We ought always to thank God for you, brothers and sisters, and rightly so, because your faith is growing more and more, and the love all of you have for one another is increasing.
2 Thessalonians 1:3
I had a meeting last week with pastors from churches around our size that sit along the I-44 corridor. All of these pastors have been in their appointments for around the same length of time I have been with you, all of them are Gen-Xers or younger, and all of our churches are growing United Methodist Churches despite the current trend of decline and fracture. We met to talk about how we could work together to help our churches. I am excited about some of the things we are planning, and I will look forward to our monthly meetings (which is not something I think I've ever said before).
Our opening question was "What if we imagined a future in which we shared our gifts among our churches, working in cooperation to provide a wider experience for our congregations?" None of them, for example, would teach Bible studies every day like I would, but they all teach other things that wouldn't be my cup of tea. I talked to him about offering a video-based class for us, and in exchange he could offer one of my Bible studies to his church. Then the ideas began to fly!
We're all looking for ways to expand
men's ministries in our churches, and several are working on perfecting a blended worship style. We are all planning to teach the exact same study later in the year, and we're all facing the same kinds of growing pains. It is awesome, in this long season in which our pastors have felt quite isolated, to find a group of pastors who are willing to think outside the box to re-forge our connected system locally.
The biggest takeaway for me was that we all really love our current appointments. When I reflected on the things I say about you, I realized this might be a moment to clarify the things I appreciate in you as a career United Methodist pastor.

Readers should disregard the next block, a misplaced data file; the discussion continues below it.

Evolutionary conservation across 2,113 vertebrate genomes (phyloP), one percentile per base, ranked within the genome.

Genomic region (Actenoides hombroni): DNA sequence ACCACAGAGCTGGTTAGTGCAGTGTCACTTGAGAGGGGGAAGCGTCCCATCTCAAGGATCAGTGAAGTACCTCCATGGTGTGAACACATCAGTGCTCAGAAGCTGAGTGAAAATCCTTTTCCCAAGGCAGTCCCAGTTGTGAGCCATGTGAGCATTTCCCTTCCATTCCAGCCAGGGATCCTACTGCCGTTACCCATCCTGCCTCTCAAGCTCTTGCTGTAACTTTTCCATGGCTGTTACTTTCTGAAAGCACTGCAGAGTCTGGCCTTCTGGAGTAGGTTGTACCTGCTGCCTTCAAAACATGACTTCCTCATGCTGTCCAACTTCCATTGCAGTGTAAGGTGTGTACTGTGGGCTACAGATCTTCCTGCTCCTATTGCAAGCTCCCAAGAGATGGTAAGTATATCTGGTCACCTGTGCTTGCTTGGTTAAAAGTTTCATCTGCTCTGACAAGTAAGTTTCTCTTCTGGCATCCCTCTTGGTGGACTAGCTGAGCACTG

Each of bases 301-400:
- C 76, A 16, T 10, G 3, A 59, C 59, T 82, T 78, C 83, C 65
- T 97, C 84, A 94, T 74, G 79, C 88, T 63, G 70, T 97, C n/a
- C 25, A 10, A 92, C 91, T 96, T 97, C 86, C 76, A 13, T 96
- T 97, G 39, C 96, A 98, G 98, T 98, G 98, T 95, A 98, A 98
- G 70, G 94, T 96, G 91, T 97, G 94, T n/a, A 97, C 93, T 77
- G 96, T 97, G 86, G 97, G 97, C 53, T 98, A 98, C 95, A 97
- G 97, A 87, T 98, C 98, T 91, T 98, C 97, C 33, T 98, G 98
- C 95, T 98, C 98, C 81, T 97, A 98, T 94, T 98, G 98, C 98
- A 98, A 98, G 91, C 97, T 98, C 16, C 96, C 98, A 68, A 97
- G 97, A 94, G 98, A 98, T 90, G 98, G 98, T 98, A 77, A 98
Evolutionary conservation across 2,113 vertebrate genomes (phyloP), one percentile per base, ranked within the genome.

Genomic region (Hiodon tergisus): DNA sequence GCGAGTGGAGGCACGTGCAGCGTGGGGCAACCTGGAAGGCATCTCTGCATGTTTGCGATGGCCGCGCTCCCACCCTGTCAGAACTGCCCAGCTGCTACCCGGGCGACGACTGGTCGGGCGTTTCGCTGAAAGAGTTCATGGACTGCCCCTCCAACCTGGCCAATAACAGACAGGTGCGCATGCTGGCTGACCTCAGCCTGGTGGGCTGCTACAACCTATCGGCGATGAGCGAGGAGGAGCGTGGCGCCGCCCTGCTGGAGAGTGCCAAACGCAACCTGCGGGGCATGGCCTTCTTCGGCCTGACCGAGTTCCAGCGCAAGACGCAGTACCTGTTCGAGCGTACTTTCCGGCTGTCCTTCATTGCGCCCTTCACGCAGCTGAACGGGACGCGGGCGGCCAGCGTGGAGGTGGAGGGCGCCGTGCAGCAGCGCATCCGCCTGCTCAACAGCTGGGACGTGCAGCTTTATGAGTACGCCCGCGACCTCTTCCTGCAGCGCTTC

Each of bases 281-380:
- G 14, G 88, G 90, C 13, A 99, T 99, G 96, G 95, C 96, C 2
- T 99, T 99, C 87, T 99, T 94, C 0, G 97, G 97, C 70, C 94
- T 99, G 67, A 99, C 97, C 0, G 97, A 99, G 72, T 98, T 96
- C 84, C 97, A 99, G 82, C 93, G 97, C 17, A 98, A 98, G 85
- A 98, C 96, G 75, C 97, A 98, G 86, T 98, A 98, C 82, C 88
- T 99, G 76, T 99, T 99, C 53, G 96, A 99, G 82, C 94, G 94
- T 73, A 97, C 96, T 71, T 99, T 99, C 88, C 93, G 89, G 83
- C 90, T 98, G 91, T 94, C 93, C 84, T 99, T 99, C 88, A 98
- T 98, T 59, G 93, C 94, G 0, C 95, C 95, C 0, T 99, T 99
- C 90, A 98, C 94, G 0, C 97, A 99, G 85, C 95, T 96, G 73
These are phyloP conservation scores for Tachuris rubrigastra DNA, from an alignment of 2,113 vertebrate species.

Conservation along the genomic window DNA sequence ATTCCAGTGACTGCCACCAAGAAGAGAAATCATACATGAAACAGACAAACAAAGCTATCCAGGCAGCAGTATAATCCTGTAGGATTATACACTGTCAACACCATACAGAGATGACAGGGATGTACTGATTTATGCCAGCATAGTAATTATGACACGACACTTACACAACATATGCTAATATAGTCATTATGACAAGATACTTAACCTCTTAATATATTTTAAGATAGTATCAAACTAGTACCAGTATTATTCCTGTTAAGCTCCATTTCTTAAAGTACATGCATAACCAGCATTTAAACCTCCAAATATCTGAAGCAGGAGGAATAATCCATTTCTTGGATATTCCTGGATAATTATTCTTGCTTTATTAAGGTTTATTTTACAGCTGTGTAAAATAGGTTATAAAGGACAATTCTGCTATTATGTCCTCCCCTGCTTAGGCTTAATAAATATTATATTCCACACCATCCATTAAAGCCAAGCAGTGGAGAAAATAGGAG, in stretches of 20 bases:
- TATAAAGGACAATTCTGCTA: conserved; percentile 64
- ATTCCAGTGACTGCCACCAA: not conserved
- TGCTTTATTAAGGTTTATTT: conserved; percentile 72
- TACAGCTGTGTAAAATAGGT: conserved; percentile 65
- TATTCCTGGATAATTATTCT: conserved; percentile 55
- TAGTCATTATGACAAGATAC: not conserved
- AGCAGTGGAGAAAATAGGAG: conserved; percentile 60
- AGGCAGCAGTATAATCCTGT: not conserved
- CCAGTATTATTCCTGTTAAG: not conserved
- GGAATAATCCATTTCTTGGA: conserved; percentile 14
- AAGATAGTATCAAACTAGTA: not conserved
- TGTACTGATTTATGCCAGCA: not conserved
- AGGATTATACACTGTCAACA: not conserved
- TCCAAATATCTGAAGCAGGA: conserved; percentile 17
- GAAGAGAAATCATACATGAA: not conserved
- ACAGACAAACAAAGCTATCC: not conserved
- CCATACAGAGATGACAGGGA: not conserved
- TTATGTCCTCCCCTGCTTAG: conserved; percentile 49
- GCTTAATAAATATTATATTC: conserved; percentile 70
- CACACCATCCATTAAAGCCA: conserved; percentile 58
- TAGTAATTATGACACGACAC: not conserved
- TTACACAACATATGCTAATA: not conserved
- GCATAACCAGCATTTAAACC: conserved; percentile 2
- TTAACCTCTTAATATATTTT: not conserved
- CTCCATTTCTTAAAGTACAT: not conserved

1) I appreciate your openness to new ideas you understand. I learned right away that you have experienced a lot of change in your church lives through the years, and that the only ones that seemed to bother you were the ones you didn't understand. I have made a concerted effort to explain why we make changes, and you have responded with amiability and openness. Thank you.
2) I appreciate your willingness to dive deeper -- in faith, in Christian Education, in revelation of yourselves and your gifts. In a lot of churches, relationships stay pretty shallow because it is not very safe to show your true self. It's hard to go deep when people have masks on to protect themselves. A room full of masked people is not a great place to experience the reality of God's grace.
I'll be honest here; I was a little worried upon arrival because it was hard to break the surface. But when we broke through -- breakthrough! You're just slow to reveal yourselves. You're the real deal. You're a real church of Jesus Christ because you bring your real selves to Bible Study, to worship, and to fellowship. Thank you!
3) I appreciate your willingness to jump in and get things done or try new things. Being willing to try and fail means we can find what actually works. Your game! That is a phenomenal gift to have as a church community. Your current growth means that you are leveling up to the next size of church - the program church. We're no longer small enough to just get the word out about things on a phone tree. We have lots of things going on each week and more in the works. Keep jumping in, and we'll make it over this threshold. Thank you!
4) You have been incredible about inviting new people, welcoming new people,
and opening the church up to the community. We packed the house for the community service. We packed the choir loft and sanctuary at the Christian Church for Maundy Thursday. At the time I'm writing this, we're preparing to open up again for the Cherry Blossom festival concert. I'm so proud to serve a church that I know will show up when I say, "yes, we can hold that here." Thank you.
Together, you are changing the way we are perceived in the community in positive ways. An agnostic friend once told me that United Methodists are the (and then she made a face) churches. I pressed her on what the face she made meant, and she finally yelled, "SNOOTY! Methodists are known for being snooty!"
You, dear ones, are not snooty. You are real people with real problems working together to serve our very real God, and I am really, really happy to be your pastor.